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I have the following;

const CHAR string_1[] PROGMEM = "String 1";
const CHAR string_2[] PROGMEM = "String 2";
const CHAR string_3[] PROGMEM = "String 3";
const CHAR string_4[] PROGMEM = "String 4";
const CHAR string_5[] PROGMEM = "String 5";

const CHAR *string_table[] PROGMEM  = 
{
    string_1,
    string_2,
    string_3,
    string_4,
    string_5
};

How would I save this address of string_table so I could call it in a function;

CHAR acBuffer[20];
UCHAR ucSelectedString = 2; // get string number 3
//
    pcStringTable = string_table ...?? What is the proper line here??
//
strcpy_P(acBuffer, (char*)pgm_read_byte(&(pcStringTable[ucSelectedString])))

Based on the comments below, I changed by structure too;

typedef struct
{
...
CHAR **pasOptions;

I then tried to assign string_table to it;

stMenuBar.pasOptions = string_table;

The compiler throws this warning;

warning: assignment from incompatible pointer type

Any more thoughts?

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@MahmoudAl-Qudsi I don't follow. Haven't I declared it in the struct? –  mriksman May 4 '12 at 6:55
    
I missed the fact that stmenubar is your unnamed struct. –  Mahmoud Al-Qudsi May 4 '12 at 7:05
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1 Answer 1

up vote 3 down vote accepted

string_table is an array of pointers to strings. An array can decay to a (one-dimensional, because that's the only kind) pointer just fine.

So an array to arrays of strings can be represented as a pointer [think: array] to (pointers of chars [think: strings]).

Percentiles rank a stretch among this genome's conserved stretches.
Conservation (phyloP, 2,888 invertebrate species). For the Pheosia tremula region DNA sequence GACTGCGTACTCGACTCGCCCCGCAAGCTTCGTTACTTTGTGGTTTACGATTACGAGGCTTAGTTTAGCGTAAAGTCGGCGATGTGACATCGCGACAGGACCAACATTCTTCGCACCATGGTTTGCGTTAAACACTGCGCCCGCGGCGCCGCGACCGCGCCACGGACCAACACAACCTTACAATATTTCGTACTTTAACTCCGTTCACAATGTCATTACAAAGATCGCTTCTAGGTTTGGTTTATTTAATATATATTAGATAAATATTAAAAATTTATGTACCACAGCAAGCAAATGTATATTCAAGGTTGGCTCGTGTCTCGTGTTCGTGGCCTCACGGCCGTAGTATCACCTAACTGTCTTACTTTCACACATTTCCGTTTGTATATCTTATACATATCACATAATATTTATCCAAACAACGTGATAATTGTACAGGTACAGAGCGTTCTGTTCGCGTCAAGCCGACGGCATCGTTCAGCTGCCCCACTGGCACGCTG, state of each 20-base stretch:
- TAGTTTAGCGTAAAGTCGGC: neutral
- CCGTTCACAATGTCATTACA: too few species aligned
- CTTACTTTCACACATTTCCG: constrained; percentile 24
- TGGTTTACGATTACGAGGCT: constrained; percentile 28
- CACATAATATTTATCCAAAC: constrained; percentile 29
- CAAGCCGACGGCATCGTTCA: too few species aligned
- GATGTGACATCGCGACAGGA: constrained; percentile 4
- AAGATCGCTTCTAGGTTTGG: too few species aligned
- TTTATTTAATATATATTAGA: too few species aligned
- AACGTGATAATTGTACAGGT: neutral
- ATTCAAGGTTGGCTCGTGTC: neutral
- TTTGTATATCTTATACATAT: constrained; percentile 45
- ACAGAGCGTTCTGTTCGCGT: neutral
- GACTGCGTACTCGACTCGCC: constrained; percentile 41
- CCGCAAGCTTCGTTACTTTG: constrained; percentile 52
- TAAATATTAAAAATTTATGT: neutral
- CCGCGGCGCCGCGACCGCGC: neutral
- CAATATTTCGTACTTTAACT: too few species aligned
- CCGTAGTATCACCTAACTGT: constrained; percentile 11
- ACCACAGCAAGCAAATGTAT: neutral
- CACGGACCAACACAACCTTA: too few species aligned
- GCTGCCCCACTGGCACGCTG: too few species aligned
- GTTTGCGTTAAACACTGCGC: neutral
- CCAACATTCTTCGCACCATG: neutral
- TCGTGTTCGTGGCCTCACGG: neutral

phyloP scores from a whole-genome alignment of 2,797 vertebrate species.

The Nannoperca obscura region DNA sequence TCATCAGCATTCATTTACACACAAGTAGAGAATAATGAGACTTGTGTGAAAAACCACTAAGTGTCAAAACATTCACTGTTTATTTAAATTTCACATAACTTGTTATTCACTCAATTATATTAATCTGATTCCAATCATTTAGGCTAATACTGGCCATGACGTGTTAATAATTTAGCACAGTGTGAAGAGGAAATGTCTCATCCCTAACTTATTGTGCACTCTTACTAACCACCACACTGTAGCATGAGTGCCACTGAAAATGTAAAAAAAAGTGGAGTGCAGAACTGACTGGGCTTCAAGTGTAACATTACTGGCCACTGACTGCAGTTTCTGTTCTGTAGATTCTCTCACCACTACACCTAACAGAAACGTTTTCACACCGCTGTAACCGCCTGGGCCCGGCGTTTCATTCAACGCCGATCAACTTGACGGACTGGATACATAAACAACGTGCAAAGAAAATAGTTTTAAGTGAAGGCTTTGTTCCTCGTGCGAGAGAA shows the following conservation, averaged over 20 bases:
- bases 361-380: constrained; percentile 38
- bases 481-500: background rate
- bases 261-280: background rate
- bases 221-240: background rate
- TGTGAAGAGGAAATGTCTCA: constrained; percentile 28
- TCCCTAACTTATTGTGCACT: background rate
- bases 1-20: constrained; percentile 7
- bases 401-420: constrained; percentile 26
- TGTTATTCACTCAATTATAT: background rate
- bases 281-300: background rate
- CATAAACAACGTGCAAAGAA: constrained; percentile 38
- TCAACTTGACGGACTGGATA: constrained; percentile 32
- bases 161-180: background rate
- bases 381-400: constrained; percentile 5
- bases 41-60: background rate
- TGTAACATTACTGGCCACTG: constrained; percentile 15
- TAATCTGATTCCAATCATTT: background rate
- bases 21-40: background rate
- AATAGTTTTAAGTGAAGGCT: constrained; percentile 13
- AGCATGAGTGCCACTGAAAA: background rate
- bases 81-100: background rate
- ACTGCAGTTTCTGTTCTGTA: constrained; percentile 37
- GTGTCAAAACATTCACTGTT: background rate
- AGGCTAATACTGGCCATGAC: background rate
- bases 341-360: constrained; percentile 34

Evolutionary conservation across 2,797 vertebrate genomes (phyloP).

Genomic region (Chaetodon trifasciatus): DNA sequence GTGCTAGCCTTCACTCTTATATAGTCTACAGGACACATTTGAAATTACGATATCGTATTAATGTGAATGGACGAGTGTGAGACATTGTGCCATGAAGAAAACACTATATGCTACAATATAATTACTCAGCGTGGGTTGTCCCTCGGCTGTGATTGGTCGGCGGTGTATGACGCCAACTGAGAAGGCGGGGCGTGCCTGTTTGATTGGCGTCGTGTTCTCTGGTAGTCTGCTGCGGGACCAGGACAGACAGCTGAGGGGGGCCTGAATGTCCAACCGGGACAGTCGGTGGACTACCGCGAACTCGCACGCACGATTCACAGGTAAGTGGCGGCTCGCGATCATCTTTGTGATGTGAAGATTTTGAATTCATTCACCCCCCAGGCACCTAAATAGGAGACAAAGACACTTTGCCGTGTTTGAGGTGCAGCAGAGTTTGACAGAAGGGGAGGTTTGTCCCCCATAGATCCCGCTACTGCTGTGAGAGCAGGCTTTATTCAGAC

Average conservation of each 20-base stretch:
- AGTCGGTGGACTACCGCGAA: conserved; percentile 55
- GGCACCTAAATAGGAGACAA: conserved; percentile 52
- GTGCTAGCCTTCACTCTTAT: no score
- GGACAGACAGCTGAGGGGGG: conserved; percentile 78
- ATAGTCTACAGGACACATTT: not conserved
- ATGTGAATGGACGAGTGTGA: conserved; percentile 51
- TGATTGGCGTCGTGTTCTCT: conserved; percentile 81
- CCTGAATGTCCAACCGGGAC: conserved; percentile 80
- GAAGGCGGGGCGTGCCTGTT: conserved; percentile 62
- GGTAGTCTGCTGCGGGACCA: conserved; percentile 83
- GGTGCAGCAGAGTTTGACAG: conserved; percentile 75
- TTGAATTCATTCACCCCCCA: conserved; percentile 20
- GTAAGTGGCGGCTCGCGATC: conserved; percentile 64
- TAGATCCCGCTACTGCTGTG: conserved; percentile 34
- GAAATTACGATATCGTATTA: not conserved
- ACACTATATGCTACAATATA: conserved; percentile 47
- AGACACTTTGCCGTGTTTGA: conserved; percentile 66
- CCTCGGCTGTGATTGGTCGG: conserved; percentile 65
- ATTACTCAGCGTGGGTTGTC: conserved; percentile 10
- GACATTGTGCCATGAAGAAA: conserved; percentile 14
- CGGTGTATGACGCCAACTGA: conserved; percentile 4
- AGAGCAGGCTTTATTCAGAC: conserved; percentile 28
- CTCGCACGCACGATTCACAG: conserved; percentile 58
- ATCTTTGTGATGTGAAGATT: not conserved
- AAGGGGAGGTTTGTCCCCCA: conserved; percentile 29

const char **pcStringTable = string_table;

Which you can then access as any other one-dimensional array:

printf("%s", pcStringTable[2]);
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2  
The code in the OPs example is not a two-dimensional array, it is an array of pointers, which can decay into a pointer-to-pointer. When you downcast a pointer-to-pointer into a single pointer, you end up with a single pointer. –  Lundin May 4 '12 at 6:21
    
My bad. Hasty reply. –  Mahmoud Al-Qudsi May 4 '12 at 6:25
    
Changed. Thanks. –  Mahmoud Al-Qudsi May 4 '12 at 6:33
    
@MahmoudAl-Qudsi I tried your suggestions, but to no avail. I have edited my original question. –  mriksman May 4 '12 at 6:50
    
That's just a const correctness warning. Since your strings are defined as const char[], the string table variable must be const char ** - I've fixed my answer to reflect that. –  Mahmoud Al-Qudsi May 4 '12 at 7:08
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